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Microfinance Institutions - Essay Example

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Between the 1950s and the 70s, governments and donors used to channel funds to the poor communities for development through rural credit programmes, with most of these funds being subsidised. The results were high loan default rates and high loses that made it impossible to reach the targeted rural poor households (Anyanwu, 2004). In the early 1980s, the history of microfinance institutions gained shape as more of these institutions sprouted in developing countries. The Grameen Bank was among the first pioneers to offer small loans and savings services to clients on a large scale with considerable profit margins. These banks did not have any subsidies, they had highly sustainable businesses and were not commercially funded; they also had a wide outreach in such rural areas (Robinson, 2001). The difference between these institutions and the credit programs rolled by governments in the 50s and 60s was that the new institutions had more emphasis on repayment of credits, charged some interests to cater for the costs of credit delivery and had more attention on customers in the informal sectors (Jegede, kehinde & Ahmed, 2011). In the early 1990s, there was increased growth of MFIs in the number of developed institutions initiated and outreach to more customers. The 90s was the microfinance decade, with attention changing from provision of microcredit to the informal sectors to provision of more services such as savings and pensions that the poor demanded, and which led to the name microfinance institutions (Jegede, kehinde & Ahmed, 2011). Doubts on their effectiveness Though microfinance institutions were believed to benefit the poor, there are ranging debates on the effectiveness of such institutions, with major doubts on their effectiveness in eradicating poverty among rural communities. Hulme & Mosley (1996) in a study on the effectiveness of microfinance institutions observed that the poor households in most cases do not benefit from these institutions (those below the poverty line). The institutions usually benefit those way above the poverty line, defeating the purpose of microfinance institutions in poverty reduction. Most poor individuals according to this study but with significant starting incomes, when given such microcredits had much less growth in incomes obtained compared to the groups that did not receive the microcredits. In other words, the study indicated that credit is not the only factor to be considered in income generation, but other factors such as entrepreneurial skills have to be considered. Karnani (2007) further concurs that most people do not have the skills, visions, creativity and the persistence necessary in entrepreneurship. According to Karnani, in more developed countries, over 90% of people with incomes are in employed labour and not in entrepreneurship. This suggests that it is a simplistic assumption to offer credit facilities to the poor to start successful businesses. Moreover Pollin (2007) asserts that small business run by the poor cannot be successful by the mere fact that they have more opportunities to obtain such credit to initiate them. There are other factors that are pertinent and which are addressed in microcredit provision in poor areas. These include roads, affordable transport to move produce and market support to identify and target customers, which is mostly ignored in such efforts (Pollin, 2007). Daley-Harris (2007) on the same note remarked that microfinance cannot be the solution to global poverty levels, and neither can education, economic growth or proper educational facilities. In other words, it is not possible to use a single intervention to address poverty across the ...Show more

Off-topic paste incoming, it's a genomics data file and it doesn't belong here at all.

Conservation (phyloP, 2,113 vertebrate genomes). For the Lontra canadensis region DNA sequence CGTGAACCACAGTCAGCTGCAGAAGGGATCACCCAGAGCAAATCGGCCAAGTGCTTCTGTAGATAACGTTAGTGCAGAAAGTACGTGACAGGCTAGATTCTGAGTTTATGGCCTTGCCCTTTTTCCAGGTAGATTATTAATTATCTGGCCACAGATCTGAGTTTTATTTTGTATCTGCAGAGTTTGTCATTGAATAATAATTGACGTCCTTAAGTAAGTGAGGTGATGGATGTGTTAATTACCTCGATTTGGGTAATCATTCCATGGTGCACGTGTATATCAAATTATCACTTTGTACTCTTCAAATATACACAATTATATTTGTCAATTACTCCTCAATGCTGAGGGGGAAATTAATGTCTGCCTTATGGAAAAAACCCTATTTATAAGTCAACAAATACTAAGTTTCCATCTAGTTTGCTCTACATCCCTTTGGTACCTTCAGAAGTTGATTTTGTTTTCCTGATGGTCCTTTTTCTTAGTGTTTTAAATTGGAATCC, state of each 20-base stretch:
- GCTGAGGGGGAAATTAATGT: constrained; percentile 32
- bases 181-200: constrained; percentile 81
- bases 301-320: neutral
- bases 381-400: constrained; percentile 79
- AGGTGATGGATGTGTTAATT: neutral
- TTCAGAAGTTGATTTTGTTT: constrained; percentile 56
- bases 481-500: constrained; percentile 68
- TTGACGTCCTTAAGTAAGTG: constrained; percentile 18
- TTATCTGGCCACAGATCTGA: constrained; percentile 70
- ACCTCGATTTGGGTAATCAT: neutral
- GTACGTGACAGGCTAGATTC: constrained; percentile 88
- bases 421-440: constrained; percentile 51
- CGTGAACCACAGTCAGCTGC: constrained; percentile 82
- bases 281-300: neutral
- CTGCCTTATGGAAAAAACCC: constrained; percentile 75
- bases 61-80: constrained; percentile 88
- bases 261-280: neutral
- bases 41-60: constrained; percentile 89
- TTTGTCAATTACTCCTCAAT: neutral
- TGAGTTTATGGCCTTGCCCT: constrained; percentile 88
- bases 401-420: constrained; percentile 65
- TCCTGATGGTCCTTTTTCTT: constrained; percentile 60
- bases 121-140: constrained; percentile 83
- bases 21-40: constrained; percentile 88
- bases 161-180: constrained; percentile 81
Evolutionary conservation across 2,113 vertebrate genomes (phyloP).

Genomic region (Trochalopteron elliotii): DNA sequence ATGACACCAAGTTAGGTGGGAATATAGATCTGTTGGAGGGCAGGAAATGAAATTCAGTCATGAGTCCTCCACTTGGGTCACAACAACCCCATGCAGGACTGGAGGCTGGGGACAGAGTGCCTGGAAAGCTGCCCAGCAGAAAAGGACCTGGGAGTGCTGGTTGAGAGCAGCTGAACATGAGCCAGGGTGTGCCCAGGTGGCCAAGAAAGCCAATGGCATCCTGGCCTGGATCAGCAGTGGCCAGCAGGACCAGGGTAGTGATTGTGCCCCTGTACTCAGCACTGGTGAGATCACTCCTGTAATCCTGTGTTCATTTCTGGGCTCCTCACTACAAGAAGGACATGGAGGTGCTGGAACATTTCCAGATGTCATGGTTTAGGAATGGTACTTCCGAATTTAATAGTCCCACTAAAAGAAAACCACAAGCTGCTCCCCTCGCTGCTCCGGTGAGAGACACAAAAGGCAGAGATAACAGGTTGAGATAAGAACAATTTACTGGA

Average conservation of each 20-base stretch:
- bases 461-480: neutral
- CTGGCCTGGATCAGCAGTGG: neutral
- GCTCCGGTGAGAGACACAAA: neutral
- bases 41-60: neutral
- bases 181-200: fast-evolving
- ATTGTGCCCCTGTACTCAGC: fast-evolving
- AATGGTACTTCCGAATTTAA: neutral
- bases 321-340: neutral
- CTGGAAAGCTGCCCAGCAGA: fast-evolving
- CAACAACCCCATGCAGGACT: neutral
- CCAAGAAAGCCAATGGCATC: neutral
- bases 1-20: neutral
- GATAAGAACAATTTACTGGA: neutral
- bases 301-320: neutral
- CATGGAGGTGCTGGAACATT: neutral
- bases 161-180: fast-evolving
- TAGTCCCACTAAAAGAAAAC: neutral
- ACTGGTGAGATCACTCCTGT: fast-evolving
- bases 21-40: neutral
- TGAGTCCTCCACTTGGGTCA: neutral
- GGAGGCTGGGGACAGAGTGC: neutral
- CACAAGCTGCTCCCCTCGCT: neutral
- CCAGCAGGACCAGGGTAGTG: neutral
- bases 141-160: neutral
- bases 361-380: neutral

Microfinance institutions are relatively new developments in finance that emerged around the 1970s.Microfinance was an improvement of how donors and governments used to channel funds to the grassroots to help the poor in development projects…
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Microfinance Institutions essay example
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